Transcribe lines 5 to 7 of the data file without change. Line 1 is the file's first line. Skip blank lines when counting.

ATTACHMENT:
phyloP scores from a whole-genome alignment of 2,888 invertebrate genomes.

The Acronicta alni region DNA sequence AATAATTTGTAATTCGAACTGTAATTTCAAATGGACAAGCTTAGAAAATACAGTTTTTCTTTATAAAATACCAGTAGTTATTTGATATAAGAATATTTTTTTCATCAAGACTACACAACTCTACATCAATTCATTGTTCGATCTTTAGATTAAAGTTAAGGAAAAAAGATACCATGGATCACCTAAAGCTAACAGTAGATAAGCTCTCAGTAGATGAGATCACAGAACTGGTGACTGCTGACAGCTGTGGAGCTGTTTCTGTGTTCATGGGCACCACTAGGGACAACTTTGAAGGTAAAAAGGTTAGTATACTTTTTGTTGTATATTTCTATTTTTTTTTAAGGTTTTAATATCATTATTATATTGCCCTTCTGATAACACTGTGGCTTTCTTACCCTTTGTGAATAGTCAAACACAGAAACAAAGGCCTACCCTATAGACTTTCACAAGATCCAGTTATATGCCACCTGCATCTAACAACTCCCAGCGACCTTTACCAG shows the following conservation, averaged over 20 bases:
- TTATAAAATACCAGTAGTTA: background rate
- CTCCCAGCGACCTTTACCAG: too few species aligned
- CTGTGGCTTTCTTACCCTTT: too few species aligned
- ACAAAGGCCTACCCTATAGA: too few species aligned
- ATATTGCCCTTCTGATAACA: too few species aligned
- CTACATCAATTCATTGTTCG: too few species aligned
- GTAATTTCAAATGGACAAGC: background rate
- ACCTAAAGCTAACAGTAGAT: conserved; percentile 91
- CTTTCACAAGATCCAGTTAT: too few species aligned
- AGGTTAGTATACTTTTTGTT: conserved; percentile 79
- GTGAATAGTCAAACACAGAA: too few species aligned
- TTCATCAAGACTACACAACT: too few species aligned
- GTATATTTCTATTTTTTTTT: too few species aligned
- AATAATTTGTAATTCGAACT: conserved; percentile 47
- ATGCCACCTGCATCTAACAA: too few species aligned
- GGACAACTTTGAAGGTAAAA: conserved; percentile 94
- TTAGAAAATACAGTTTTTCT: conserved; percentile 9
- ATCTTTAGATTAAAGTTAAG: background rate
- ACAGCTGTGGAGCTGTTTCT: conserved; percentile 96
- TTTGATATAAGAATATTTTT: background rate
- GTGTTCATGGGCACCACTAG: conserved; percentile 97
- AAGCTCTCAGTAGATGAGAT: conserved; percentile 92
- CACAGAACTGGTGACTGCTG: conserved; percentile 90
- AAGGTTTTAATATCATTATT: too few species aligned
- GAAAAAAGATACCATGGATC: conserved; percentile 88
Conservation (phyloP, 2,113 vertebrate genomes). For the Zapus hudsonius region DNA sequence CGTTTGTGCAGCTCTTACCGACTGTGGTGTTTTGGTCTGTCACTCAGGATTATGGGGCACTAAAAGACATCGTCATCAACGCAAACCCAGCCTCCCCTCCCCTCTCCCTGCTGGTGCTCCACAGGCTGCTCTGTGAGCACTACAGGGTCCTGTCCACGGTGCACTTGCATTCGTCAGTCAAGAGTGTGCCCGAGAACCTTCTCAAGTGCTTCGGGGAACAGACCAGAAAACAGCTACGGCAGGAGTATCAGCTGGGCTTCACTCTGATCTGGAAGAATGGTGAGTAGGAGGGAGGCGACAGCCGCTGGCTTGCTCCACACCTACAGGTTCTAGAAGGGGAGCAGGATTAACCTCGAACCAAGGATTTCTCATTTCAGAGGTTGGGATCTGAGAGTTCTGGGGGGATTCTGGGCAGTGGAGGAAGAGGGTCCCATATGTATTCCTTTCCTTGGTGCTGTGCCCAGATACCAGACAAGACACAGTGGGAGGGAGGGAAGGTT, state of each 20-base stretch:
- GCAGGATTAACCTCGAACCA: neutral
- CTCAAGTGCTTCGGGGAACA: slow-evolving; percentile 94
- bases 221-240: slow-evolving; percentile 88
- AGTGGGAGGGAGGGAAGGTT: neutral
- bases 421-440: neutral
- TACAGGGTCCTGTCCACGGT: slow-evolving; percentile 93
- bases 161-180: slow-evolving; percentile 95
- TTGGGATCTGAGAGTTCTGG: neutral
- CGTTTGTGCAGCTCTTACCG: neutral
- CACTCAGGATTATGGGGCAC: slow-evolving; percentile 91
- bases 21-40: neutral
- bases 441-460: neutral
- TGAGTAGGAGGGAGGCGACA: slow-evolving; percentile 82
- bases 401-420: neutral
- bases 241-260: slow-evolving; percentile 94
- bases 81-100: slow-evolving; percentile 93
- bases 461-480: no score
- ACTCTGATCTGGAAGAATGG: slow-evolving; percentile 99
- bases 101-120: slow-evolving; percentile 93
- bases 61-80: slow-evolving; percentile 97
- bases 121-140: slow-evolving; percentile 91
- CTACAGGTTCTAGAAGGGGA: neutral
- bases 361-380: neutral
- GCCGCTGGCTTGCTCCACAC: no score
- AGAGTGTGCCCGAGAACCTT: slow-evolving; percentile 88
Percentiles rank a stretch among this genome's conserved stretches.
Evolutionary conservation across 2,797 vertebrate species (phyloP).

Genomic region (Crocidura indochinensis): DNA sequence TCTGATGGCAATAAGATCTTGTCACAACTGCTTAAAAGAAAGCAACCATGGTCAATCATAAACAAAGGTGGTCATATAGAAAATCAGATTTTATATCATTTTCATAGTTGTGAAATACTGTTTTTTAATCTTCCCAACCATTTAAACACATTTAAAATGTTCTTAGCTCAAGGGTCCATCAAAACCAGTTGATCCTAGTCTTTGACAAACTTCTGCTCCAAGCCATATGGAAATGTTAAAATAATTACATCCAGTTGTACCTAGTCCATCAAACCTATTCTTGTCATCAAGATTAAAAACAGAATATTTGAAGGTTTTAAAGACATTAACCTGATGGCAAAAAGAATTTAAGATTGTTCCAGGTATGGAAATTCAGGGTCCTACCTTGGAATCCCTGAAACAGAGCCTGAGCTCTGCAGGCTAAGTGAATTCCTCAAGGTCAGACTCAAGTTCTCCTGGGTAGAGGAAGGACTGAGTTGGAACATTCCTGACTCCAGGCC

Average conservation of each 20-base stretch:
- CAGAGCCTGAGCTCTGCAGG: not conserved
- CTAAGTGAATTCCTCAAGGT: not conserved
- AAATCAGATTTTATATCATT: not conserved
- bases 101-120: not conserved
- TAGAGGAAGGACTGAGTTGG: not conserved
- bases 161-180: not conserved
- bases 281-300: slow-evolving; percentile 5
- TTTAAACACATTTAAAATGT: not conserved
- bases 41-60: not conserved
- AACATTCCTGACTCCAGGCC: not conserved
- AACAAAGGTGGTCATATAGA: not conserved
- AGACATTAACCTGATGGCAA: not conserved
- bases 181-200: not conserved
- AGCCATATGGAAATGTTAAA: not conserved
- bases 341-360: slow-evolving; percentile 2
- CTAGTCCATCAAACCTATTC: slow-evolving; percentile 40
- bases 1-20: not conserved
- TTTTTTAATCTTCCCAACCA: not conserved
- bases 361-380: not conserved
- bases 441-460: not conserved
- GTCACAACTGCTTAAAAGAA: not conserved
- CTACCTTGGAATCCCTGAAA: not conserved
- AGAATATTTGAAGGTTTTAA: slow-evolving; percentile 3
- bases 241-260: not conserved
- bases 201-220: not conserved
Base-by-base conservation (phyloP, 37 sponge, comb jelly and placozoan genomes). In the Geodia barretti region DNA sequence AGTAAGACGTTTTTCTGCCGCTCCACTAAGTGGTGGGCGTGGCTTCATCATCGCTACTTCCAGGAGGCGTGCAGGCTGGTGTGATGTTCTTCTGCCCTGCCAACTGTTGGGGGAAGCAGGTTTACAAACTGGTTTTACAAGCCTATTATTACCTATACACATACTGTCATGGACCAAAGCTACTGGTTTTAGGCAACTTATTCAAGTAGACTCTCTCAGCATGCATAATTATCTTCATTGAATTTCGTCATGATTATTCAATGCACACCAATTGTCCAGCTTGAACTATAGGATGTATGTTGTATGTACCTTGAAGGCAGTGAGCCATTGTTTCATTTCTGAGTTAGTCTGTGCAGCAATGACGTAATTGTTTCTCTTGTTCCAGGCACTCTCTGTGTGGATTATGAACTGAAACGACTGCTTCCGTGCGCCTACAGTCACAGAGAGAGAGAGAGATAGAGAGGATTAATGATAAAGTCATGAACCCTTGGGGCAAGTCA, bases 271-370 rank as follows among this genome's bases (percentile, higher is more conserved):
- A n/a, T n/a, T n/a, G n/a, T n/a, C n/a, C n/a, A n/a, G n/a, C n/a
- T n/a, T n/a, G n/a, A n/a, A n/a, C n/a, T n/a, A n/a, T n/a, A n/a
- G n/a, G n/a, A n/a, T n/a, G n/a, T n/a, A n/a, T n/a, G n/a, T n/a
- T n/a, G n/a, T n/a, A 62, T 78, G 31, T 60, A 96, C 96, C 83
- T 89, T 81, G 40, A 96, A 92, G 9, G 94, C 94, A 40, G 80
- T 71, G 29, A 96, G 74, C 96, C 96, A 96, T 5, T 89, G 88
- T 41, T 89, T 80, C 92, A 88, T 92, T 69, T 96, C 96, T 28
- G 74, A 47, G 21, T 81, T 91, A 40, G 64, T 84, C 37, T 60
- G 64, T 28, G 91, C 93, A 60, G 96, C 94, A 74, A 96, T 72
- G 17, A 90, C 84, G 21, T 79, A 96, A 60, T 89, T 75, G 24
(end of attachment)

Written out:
- CTGTGGCTTTCTTACCCTTT: too few species aligned
- ACAAAGGCCTACCCTATAGA: too few species aligned
- ATATTGCCCTTCTGATAACA: too few species aligned